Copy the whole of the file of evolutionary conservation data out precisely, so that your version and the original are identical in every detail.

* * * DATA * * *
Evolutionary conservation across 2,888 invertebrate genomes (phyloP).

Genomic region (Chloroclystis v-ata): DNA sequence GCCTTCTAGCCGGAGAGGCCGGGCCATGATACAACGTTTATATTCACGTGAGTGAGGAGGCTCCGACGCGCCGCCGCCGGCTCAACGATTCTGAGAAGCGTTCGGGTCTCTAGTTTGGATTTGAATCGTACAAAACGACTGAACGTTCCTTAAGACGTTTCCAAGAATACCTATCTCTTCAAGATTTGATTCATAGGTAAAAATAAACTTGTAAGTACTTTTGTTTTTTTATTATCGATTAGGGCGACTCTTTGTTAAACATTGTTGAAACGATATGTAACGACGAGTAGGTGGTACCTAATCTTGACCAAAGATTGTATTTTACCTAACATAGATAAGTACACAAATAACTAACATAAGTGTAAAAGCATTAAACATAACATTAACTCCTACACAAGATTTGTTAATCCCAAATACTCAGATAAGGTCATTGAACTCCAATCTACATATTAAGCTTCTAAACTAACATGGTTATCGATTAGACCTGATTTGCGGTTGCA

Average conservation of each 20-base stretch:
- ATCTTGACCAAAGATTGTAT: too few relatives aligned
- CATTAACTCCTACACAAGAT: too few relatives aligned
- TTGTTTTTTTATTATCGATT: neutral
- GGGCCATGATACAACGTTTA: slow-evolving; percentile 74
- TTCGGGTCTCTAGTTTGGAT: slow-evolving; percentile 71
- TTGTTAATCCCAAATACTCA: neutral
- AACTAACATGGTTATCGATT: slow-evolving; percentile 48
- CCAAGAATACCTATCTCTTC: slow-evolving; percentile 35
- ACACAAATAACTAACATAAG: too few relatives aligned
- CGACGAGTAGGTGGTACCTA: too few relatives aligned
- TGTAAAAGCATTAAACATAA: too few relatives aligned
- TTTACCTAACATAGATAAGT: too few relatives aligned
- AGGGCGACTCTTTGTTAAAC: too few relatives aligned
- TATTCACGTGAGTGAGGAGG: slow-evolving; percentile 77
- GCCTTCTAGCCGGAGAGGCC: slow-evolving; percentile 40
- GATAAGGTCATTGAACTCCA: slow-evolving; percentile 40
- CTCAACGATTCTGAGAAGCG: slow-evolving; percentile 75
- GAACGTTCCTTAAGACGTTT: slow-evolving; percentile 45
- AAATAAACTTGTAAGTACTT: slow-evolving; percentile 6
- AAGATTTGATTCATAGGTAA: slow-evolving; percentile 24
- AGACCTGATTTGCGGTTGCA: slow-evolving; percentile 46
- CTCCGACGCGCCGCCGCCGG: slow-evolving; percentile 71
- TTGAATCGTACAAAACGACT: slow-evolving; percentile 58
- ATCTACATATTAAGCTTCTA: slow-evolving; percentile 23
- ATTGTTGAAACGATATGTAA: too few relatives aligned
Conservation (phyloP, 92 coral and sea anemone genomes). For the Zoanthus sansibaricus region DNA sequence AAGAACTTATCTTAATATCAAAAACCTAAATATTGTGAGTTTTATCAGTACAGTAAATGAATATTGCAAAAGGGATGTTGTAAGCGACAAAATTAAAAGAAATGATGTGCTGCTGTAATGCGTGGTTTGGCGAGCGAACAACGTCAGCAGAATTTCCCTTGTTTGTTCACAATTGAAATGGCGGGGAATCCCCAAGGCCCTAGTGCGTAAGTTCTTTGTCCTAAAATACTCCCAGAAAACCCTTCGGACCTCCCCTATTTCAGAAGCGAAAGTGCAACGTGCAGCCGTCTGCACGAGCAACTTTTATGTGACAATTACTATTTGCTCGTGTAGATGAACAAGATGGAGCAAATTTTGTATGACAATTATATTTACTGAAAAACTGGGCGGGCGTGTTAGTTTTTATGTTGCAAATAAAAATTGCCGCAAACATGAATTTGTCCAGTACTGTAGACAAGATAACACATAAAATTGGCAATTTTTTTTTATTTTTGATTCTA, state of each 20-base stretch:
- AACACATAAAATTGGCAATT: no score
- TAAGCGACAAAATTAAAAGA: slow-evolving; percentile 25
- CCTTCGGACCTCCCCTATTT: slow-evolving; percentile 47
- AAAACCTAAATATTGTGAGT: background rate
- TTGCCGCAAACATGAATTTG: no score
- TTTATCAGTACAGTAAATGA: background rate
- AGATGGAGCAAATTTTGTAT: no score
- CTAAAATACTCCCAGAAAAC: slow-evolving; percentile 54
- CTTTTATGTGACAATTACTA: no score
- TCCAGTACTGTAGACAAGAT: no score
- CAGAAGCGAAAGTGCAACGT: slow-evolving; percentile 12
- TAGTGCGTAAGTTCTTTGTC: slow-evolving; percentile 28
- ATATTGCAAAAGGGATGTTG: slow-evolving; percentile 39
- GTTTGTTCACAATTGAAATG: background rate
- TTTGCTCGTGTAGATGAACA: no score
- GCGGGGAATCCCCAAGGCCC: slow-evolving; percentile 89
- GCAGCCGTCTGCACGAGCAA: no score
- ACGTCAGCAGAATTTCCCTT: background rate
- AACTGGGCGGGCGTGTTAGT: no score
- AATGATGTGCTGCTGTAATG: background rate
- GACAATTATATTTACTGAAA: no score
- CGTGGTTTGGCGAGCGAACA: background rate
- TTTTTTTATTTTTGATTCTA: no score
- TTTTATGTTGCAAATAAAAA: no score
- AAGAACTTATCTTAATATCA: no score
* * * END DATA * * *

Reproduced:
Evolutionary conservation across 2,888 invertebrate genomes (phyloP).

Genomic region (Chloroclystis v-ata): DNA sequence GCCTTCTAGCCGGAGAGGCCGGGCCATGATACAACGTTTATATTCACGTGAGTGAGGAGGCTCCGACGCGCCGCCGCCGGCTCAACGATTCTGAGAAGCGTTCGGGTCTCTAGTTTGGATTTGAATCGTACAAAACGACTGAACGTTCCTTAAGACGTTTCCAAGAATACCTATCTCTTCAAGATTTGATTCATAGGTAAAAATAAACTTGTAAGTACTTTTGTTTTTTTATTATCGATTAGGGCGACTCTTTGTTAAACATTGTTGAAACGATATGTAACGACGAGTAGGTGGTACCTAATCTTGACCAAAGATTGTATTTTACCTAACATAGATAAGTACACAAATAACTAACATAAGTGTAAAAGCATTAAACATAACATTAACTCCTACACAAGATTTGTTAATCCCAAATACTCAGATAAGGTCATTGAACTCCAATCTACATATTAAGCTTCTAAACTAACATGGTTATCGATTAGACCTGATTTGCGGTTGCA

Average conservation of each 20-base stretch:
- ATCTTGACCAAAGATTGTAT: too few relatives aligned
- CATTAACTCCTACACAAGAT: too few relatives aligned
- TTGTTTTTTTATTATCGATT: neutral
- GGGCCATGATACAACGTTTA: slow-evolving; percentile 74
- TTCGGGTCTCTAGTTTGGAT: slow-evolving; percentile 71
- TTGTTAATCCCAAATACTCA: neutral
- AACTAACATGGTTATCGATT: slow-evolving; percentile 48
- CCAAGAATACCTATCTCTTC: slow-evolving; percentile 35
- ACACAAATAACTAACATAAG: too few relatives aligned
- CGACGAGTAGGTGGTACCTA: too few relatives aligned
- TGTAAAAGCATTAAACATAA: too few relatives aligned
- TTTACCTAACATAGATAAGT: too few relatives aligned
- AGGGCGACTCTTTGTTAAAC: too few relatives aligned
- TATTCACGTGAGTGAGGAGG: slow-evolving; percentile 77
- GCCTTCTAGCCGGAGAGGCC: slow-evolving; percentile 40
- GATAAGGTCATTGAACTCCA: slow-evolving; percentile 40
- CTCAACGATTCTGAGAAGCG: slow-evolving; percentile 75
- GAACGTTCCTTAAGACGTTT: slow-evolving; percentile 45
- AAATAAACTTGTAAGTACTT: slow-evolving; percentile 6
- AAGATTTGATTCATAGGTAA: slow-evolving; percentile 24
- AGACCTGATTTGCGGTTGCA: slow-evolving; percentile 46
- CTCCGACGCGCCGCCGCCGG: slow-evolving; percentile 71
- TTGAATCGTACAAAACGACT: slow-evolving; percentile 58
- ATCTACATATTAAGCTTCTA: slow-evolving; percentile 23
- ATTGTTGAAACGATATGTAA: too few relatives aligned
Conservation (phyloP, 92 coral and sea anemone genomes). For the Zoanthus sansibaricus region DNA sequence AAGAACTTATCTTAATATCAAAAACCTAAATATTGTGAGTTTTATCAGTACAGTAAATGAATATTGCAAAAGGGATGTTGTAAGCGACAAAATTAAAAGAAATGATGTGCTGCTGTAATGCGTGGTTTGGCGAGCGAACAACGTCAGCAGAATTTCCCTTGTTTGTTCACAATTGAAATGGCGGGGAATCCCCAAGGCCCTAGTGCGTAAGTTCTTTGTCCTAAAATACTCCCAGAAAACCCTTCGGACCTCCCCTATTTCAGAAGCGAAAGTGCAACGTGCAGCCGTCTGCACGAGCAACTTTTATGTGACAATTACTATTTGCTCGTGTAGATGAACAAGATGGAGCAAATTTTGTATGACAATTATATTTACTGAAAAACTGGGCGGGCGTGTTAGTTTTTATGTTGCAAATAAAAATTGCCGCAAACATGAATTTGTCCAGTACTGTAGACAAGATAACACATAAAATTGGCAATTTTTTTTTATTTTTGATTCTA, state of each 20-base stretch:
- AACACATAAAATTGGCAATT: no score
- TAAGCGACAAAATTAAAAGA: slow-evolving; percentile 25
- CCTTCGGACCTCCCCTATTT: slow-evolving; percentile 47
- AAAACCTAAATATTGTGAGT: background rate
- TTGCCGCAAACATGAATTTG: no score
- TTTATCAGTACAGTAAATGA: background rate
- AGATGGAGCAAATTTTGTAT: no score
- CTAAAATACTCCCAGAAAAC: slow-evolving; percentile 54
- CTTTTATGTGACAATTACTA: no score
- TCCAGTACTGTAGACAAGAT: no score
- CAGAAGCGAAAGTGCAACGT: slow-evolving; percentile 12
- TAGTGCGTAAGTTCTTTGTC: slow-evolving; percentile 28
- ATATTGCAAAAGGGATGTTG: slow-evolving; percentile 39
- GTTTGTTCACAATTGAAATG: background rate
- TTTGCTCGTGTAGATGAACA: no score
- GCGGGGAATCCCCAAGGCCC: slow-evolving; percentile 89
- GCAGCCGTCTGCACGAGCAA: no score
- ACGTCAGCAGAATTTCCCTT: background rate
- AACTGGGCGGGCGTGTTAGT: no score
- AATGATGTGCTGCTGTAATG: background rate
- GACAATTATATTTACTGAAA: no score
- CGTGGTTTGGCGAGCGAACA: background rate
- TTTTTTTATTTTTGATTCTA: no score
- TTTTATGTTGCAAATAAAAA: no score
- AAGAACTTATCTTAATATCA: no score